The graphics card market might currently be dominated by AMD and Nvidia, but as the supposed 2020 release date for its own modern discrete GPU approaches, Intel is continuing to hype its incoming offerings to gamers. In its latest PR move, the company pushed out a Twitter video on January 29 which, in part, teases photorealistic graphics as part of its future goals.
— Intel Graphics (@IntelGraphics) January 29, 2019
Though the video is more of a recruitment tool and doesn’t specially mention any product or the Arctic Sound GPU by name, it provides an internal peek at what is being worked on at Intel. It also features the likeness of Raja Koduri, head of Intel’s Core and Visual Computing Group. He explains that Intel is starting from zero with its discrete graphics project, freeing itself from its existing integrated graphics solutions. But it is towards the end of the video where Koduri teases photorealism goals for its graphics, and how that fresh start can take a GPU to an entirely new level for consumers.
“I want a future where we can have those photorealistic immersive worlds. I want a future where I can have a conversation with somebody three thousand miles away as if they are standing right in front of me. I want to have games with virtual worlds that are as large as this entire universe,” said Koduri.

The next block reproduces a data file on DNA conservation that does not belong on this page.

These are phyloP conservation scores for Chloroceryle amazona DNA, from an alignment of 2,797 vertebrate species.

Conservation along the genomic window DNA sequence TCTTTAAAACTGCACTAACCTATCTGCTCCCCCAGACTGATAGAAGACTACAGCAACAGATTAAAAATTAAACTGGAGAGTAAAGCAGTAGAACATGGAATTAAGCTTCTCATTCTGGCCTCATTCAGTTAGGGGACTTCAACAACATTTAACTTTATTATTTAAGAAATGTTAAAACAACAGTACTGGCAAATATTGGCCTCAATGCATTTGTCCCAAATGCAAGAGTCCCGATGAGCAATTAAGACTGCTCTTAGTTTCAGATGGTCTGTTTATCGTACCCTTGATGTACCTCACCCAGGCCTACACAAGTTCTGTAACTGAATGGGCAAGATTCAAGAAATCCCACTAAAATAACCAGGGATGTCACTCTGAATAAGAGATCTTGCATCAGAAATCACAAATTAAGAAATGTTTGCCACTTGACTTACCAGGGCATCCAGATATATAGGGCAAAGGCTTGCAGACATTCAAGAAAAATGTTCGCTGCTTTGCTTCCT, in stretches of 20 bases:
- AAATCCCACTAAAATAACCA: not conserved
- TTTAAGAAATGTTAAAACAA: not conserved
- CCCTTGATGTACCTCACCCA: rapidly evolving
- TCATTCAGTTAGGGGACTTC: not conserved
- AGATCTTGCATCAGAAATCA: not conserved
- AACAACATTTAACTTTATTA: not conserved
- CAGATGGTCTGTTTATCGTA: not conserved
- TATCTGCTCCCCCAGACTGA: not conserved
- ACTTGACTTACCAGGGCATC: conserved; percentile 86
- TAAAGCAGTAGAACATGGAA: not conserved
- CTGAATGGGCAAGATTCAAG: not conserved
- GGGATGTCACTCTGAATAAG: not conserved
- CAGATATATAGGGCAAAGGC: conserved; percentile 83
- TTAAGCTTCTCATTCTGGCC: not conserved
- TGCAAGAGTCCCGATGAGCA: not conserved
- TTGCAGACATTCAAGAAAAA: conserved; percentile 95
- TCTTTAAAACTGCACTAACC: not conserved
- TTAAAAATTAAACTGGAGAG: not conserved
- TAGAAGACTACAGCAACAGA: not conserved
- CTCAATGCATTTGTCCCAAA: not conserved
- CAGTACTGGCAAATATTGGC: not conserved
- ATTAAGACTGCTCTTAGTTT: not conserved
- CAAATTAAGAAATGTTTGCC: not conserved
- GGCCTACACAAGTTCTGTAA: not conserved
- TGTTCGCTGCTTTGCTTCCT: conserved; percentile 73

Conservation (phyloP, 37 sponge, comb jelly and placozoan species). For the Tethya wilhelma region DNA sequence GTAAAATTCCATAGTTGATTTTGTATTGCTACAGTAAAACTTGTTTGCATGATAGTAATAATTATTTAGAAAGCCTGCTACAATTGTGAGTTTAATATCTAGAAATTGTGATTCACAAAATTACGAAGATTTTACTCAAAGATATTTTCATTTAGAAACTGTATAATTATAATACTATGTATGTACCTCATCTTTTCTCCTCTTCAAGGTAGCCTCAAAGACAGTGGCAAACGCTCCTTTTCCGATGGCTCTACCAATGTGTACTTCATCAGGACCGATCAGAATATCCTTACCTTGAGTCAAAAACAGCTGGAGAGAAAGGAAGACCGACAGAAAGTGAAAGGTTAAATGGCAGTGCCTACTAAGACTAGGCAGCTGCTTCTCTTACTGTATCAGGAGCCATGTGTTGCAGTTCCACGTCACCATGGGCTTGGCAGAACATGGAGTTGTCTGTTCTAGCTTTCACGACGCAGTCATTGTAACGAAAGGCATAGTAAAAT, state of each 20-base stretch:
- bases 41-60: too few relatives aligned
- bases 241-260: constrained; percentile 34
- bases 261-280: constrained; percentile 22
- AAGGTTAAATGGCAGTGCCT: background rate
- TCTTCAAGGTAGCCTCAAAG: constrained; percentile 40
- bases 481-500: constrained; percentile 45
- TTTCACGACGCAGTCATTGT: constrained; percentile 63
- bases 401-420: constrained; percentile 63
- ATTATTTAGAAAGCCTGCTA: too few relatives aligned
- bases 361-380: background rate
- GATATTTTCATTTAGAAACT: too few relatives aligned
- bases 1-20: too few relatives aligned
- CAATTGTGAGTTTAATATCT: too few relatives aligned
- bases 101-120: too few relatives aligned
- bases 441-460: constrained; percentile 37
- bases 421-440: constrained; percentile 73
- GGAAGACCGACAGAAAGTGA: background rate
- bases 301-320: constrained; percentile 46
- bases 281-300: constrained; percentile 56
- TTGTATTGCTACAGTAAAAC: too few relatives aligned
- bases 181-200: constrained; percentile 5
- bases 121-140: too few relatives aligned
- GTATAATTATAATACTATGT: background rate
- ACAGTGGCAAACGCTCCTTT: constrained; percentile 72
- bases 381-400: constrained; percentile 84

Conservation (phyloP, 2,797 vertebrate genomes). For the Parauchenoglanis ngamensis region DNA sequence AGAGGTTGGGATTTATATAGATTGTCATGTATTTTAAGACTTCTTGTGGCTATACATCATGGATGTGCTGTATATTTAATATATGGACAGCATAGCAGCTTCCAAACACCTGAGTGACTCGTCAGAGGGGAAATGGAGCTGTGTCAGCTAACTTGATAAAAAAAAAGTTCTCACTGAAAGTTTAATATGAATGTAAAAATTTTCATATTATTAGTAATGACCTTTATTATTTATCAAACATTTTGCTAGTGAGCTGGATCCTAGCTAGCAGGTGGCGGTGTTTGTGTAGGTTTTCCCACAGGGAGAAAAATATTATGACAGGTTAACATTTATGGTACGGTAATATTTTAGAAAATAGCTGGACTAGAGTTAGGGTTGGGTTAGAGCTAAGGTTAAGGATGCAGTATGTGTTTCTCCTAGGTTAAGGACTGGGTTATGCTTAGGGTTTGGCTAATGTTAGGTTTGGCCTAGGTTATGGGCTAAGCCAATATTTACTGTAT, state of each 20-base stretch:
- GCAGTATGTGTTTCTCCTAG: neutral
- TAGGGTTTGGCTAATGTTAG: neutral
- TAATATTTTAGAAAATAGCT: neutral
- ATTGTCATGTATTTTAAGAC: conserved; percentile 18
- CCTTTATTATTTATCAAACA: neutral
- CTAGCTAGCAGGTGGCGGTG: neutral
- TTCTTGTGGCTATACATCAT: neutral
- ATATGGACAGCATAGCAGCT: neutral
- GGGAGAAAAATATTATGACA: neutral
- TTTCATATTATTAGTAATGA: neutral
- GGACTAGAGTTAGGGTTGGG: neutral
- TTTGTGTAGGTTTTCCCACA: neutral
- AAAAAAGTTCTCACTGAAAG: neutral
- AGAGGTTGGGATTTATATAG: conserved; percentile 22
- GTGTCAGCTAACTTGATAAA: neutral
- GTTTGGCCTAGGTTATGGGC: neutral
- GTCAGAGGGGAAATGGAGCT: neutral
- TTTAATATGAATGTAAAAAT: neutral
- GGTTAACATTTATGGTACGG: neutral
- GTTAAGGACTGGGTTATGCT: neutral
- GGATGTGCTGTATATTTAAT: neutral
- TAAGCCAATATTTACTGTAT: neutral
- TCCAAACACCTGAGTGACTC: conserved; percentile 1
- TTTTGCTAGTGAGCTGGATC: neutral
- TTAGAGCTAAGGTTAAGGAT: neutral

It remains questionable how and to what extent Intel can achieve photorealistic and truly immersive worlds, and building a new GPU to support that goal takes a lot of internal effort. Koduri hints at this in the video, saying, “This is what the best engineers want to do, and we have access to all of the right Lego blocks in this company.”
New Intel CEO Bob Swan also makes an appearance in the video. He mentions a bit on Intel’s history of leading the computing market, and where it could be taking the sector in the future. “We don’t just look at a simple product, we look at the evolution of computing architectures across multiple fronts of which graphics will play a key component of that as we continue to play a leadership role in driving high-performance computing into the future, ” said Swan.
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